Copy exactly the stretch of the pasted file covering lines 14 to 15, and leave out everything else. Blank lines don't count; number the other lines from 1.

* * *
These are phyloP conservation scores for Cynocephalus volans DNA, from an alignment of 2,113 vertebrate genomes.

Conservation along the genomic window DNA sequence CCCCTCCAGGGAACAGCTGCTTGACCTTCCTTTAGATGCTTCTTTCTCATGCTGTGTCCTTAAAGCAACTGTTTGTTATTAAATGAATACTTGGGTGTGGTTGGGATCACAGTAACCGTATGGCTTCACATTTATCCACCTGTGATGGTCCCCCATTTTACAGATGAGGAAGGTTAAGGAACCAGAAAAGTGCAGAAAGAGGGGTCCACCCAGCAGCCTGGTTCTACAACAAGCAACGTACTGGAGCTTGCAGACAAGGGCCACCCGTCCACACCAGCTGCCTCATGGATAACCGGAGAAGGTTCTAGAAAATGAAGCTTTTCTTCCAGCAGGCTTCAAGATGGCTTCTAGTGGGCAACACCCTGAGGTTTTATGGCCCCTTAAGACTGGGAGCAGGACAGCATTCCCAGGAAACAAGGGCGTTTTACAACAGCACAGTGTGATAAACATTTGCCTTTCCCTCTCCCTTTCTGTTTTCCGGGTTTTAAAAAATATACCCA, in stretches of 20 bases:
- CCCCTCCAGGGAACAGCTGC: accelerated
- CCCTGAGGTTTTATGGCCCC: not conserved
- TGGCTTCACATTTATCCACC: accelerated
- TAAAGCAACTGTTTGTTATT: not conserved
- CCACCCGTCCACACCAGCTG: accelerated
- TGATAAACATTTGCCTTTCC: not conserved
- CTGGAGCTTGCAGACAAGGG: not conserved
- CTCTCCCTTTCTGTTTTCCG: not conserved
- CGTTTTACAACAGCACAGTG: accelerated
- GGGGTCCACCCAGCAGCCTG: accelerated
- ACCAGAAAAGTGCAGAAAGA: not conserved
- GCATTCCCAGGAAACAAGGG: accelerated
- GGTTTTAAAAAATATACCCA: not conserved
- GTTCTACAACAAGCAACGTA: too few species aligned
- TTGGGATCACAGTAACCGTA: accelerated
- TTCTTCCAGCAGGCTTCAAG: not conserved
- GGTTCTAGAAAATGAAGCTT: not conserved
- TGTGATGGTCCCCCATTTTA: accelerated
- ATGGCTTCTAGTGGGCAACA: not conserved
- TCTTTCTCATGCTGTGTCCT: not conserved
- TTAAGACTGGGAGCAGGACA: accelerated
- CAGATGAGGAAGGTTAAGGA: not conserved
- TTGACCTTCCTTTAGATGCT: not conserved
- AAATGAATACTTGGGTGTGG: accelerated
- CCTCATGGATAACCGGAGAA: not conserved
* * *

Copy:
- GCATTCCCAGGAAACAAGGG: accelerated
- GGTTTTAAAAAATATACCCA: not conserved